Interrogating Development in Carbon Forestry Activities: A Case Study from Mexico. Doctoral dissertation

TitleInterrogating Development in Carbon Forestry Activities: A Case Study from Mexico. Doctoral dissertation
Publication TypeBook
Year of Publication2005
AuthorsCorbera, E
Number of Pages303
PublisherSchool of International Development, University of East Anglia.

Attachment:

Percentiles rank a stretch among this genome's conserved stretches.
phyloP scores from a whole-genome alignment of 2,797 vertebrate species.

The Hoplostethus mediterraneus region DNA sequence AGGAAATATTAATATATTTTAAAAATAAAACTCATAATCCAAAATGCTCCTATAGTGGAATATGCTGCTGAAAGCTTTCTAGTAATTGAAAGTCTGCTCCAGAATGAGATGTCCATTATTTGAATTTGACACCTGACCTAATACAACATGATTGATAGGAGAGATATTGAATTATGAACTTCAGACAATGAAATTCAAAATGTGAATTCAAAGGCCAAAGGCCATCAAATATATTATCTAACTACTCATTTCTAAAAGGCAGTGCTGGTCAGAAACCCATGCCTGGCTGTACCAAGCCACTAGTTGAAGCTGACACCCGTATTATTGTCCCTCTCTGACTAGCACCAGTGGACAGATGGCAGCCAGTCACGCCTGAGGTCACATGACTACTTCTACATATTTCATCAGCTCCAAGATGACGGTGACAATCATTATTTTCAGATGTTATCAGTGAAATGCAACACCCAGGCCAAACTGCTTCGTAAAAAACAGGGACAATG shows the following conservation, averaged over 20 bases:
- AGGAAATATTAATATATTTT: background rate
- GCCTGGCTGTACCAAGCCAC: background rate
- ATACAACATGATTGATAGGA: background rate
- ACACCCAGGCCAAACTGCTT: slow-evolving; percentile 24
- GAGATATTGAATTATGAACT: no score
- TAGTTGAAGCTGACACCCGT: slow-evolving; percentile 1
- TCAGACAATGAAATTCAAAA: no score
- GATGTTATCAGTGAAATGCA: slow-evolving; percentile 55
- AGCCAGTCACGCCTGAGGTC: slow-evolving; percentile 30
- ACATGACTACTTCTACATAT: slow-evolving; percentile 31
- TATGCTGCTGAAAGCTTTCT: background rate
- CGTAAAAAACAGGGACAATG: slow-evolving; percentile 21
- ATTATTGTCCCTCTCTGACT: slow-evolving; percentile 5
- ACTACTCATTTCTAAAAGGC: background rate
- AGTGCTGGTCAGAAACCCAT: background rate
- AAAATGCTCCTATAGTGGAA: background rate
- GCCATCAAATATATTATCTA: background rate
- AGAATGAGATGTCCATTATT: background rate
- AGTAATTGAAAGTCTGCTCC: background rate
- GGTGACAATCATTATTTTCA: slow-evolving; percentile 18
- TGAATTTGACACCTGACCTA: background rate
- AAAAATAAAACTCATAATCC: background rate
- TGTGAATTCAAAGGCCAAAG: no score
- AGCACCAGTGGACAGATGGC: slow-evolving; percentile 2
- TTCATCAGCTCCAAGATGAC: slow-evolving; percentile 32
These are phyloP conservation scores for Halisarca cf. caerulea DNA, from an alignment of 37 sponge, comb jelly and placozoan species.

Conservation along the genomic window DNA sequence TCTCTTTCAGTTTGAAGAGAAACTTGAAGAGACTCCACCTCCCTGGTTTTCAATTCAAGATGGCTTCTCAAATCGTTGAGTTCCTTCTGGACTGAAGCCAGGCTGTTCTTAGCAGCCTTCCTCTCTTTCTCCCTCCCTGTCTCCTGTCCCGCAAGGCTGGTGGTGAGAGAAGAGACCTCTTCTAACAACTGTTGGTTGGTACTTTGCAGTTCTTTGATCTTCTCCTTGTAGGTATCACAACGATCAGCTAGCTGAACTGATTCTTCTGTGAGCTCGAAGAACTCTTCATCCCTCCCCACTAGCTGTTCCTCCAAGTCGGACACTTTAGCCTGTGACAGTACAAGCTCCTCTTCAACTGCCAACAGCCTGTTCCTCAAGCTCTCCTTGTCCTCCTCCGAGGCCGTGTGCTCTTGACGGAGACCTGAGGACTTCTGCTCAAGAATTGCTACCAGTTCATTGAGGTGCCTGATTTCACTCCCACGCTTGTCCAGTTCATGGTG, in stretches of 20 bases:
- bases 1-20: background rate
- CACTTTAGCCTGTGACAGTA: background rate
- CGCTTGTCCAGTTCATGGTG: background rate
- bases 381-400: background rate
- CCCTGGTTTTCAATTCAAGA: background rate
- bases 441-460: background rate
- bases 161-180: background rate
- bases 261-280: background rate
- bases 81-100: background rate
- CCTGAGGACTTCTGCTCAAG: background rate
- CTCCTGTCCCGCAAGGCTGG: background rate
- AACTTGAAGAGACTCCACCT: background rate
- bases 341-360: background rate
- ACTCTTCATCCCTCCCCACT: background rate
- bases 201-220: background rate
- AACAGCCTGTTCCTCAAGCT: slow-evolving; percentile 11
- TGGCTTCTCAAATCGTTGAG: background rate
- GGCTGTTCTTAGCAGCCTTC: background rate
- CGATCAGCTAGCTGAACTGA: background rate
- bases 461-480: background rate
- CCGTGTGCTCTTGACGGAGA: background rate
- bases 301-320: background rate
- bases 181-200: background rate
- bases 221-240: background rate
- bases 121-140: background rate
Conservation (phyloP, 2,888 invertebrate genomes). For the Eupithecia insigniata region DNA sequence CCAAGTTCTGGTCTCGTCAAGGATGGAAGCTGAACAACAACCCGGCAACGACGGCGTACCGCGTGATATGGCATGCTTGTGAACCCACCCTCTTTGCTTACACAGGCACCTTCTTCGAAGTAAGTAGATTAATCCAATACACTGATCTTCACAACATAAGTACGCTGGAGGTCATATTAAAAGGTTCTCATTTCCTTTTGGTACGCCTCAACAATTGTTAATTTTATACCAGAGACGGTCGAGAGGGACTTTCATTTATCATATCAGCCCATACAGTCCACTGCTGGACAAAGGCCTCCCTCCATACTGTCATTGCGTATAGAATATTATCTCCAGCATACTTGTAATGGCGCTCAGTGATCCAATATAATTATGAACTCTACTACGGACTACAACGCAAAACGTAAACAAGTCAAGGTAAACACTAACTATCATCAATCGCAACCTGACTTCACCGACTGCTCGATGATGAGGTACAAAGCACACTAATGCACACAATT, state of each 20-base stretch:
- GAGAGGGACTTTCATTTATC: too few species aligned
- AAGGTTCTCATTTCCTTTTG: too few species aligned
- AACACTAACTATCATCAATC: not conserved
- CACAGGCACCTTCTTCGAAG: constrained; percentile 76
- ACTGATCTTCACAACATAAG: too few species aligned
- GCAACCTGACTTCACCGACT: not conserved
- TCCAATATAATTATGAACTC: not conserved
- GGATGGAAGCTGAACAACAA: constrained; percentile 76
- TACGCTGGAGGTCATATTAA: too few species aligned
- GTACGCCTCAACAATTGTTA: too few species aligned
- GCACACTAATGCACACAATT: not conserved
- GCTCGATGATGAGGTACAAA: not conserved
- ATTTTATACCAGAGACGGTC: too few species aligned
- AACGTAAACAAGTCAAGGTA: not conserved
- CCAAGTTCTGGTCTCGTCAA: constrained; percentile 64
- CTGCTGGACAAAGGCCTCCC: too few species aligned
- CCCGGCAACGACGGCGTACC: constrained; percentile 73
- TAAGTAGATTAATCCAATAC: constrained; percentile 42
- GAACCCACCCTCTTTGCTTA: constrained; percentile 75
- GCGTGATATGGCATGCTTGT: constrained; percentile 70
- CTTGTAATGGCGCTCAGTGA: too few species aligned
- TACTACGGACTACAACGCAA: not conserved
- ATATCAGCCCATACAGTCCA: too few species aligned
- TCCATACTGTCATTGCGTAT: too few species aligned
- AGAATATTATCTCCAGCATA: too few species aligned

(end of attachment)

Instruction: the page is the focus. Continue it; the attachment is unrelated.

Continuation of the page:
Markets for ecosystem services are being promoted by global institutions, trans-national NGOs and some governments in industrialised and developing countries. Markets for carbon dioxide fixation by forests have received substantial attention due to their relationship with international climate change policy. The United Nations Framework Convention on Climate Change (UNFCCC) and the Kyoto Protocol have encouraged international investors to finance tree planting in the developing world with the objective to mitigate greenhouse gas emissions and to promote sustainable development. This thesis interrogates the potential of carbon forestry activities to contribute to rural development in Mexico and looks specifically at the implementation of the Fondo Bioclimático forestry project in the state of Chiapas. At the national level, findings reveal how the institutional complexity of emerging carbon markets, the lack of inclusive participation in decision-making and a poor level of expertise among NGOs and rural organisations appear as critical factors for an effective and widespread implementation of carbon forestry activities. At the project level, findings demonstrate the difficulty of establishing fair and inclusive decision-making processes and promoting forest plantations that suit a diversity of local interests. An analysis of two participating communities shows how access to the project is influenced by organisational affiliation, land endowment, gender identity and local property rights, factors which, in turn, determine who has access to and benefits from carbon forestry activities. The Mexican experience casts doubt over the possibility that carbon forestry activities alone can promote rural development in the developing world.